This certainly isn't a self portrait saying 'Look how beautiful I am!' I did it by looking in the mirror, and you can see the dogged concentration in my face! I'm pleased with it though.
Oil on board 8 x 6 inches
I have to confess I'm no longer completing a painting every day. I find that if I give myself the whole week I can work in more depth, learn more, and get a more pleasing result. Also I'm not rushing any more. Slow and steady wins the race. Another confession is that I'm very behind on this blog and these were done a few months ago. I will try to catch up with myself over the next few days. I mixed some bought flowers with wild flowers/weeds that I picked from the marina where I live to do these two paintings. 8 x 6 inches oil on board.
I've finished my 'dark period for now, but I may go back to it! I'm not particularly pleased with this painting. It's on a blue ground for a change, and I did a preparatory drawing. I've experimented with a new signature on this one too! It's oil on board 6 x 6 inches.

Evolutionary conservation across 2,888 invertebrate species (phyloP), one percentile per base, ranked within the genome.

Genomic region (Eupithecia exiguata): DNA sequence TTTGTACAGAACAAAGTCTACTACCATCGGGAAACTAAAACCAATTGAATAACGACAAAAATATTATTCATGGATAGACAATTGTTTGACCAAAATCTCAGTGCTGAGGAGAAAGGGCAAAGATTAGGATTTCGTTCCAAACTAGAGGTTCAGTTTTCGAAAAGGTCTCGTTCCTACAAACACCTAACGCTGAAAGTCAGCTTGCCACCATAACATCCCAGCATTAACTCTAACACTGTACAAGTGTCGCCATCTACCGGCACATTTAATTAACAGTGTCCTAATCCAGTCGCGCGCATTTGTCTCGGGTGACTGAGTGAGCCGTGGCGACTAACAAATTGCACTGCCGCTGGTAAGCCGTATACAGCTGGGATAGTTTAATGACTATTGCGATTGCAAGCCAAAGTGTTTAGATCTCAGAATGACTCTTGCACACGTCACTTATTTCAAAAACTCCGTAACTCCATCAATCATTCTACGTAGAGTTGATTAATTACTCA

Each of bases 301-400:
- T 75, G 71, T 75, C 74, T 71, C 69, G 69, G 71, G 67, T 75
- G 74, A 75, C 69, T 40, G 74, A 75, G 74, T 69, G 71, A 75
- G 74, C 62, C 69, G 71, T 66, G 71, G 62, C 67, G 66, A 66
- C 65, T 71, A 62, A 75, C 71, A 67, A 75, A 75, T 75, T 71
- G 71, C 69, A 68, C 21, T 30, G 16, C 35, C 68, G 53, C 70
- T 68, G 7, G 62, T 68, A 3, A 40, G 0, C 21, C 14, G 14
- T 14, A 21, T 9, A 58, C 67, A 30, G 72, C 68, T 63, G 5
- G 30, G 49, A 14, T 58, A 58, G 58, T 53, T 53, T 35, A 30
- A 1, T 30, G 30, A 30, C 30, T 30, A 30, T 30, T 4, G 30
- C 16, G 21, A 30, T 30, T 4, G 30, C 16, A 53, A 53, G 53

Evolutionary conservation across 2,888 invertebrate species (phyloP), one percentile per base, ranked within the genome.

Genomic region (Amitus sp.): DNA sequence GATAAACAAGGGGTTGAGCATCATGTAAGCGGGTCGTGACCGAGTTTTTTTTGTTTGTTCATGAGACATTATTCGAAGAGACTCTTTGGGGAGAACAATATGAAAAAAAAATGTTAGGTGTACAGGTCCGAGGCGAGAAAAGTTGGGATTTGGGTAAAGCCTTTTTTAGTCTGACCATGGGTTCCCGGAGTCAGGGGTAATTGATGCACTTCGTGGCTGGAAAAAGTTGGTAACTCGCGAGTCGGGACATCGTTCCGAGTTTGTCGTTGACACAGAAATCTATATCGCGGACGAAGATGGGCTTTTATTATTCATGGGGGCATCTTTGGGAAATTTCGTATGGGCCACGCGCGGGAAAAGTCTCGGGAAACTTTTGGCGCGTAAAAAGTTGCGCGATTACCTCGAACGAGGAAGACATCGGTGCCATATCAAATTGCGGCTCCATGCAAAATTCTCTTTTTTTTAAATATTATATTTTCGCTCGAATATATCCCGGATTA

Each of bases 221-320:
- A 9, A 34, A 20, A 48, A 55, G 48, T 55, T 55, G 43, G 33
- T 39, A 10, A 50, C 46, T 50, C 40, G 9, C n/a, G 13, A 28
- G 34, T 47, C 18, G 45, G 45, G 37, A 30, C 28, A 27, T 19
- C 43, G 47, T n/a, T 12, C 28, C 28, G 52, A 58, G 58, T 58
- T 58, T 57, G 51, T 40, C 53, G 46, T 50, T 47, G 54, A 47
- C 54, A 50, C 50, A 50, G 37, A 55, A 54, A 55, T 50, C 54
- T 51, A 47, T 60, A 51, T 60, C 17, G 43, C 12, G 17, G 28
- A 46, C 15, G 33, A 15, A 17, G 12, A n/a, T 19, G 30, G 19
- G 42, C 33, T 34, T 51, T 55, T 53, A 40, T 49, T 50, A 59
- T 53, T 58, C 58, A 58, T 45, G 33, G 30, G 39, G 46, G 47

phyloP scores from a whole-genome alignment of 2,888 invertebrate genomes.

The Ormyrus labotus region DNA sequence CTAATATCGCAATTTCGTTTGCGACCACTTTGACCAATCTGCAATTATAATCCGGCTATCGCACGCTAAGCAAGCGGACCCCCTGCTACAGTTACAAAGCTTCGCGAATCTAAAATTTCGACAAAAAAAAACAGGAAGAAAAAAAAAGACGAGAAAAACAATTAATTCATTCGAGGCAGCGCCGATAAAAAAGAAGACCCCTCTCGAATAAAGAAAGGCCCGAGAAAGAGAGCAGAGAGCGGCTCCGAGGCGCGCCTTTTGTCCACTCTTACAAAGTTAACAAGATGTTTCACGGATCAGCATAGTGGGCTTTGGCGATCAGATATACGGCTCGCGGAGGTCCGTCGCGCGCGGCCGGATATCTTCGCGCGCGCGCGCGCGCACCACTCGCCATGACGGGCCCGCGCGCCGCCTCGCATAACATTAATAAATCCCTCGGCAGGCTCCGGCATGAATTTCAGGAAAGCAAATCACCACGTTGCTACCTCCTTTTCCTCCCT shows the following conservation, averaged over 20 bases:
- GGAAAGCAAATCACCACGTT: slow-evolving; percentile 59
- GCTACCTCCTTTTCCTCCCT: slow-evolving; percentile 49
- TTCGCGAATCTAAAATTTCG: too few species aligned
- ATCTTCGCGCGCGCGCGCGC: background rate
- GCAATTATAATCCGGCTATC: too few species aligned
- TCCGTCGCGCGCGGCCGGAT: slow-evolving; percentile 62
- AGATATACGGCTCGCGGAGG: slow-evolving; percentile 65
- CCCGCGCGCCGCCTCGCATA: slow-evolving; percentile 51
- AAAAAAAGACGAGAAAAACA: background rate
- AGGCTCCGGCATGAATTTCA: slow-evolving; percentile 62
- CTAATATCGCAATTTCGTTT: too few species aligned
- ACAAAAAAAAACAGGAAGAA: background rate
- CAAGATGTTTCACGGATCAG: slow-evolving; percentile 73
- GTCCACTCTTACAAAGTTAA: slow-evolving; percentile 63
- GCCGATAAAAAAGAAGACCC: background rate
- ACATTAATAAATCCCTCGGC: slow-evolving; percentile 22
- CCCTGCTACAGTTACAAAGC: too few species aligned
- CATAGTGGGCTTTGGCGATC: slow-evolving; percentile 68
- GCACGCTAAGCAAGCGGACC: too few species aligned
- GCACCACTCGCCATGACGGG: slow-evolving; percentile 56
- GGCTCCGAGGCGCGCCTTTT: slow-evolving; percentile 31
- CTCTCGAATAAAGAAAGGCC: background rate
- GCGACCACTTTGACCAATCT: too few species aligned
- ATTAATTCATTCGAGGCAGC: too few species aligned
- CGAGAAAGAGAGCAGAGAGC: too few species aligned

Just thought I'd share the process I go through at the moment to paint a still life. If I don't make a careful drawing to start with I often find things go awry, so I first look at my set up through the small framed acetate sheet shown below (measuring 4 x 3 inches), to work out the composition. Then I draw a grid in my sketchbook to the same size as my board (8 x 6 inches) and draw in a grid to the same proportions as my acetate frame (2 inch squares). Then I look at the set up through the acetate grid, holding it as still as possible, observing important edges and measurements through the grid and marking them down on the sketchbook grid. Then I continue with the sketchbook drawing until I feel the drawing is correct. (The drawing for this painting is shown below.) Then I draw the grid on my board (bear with, bear with...!!) and use the sketchbook drawing to make an accurate drawing on the board in chalk pastel. Such is my cautious process at this time, hopefully one day I'll be able to throw caution to the wind!!!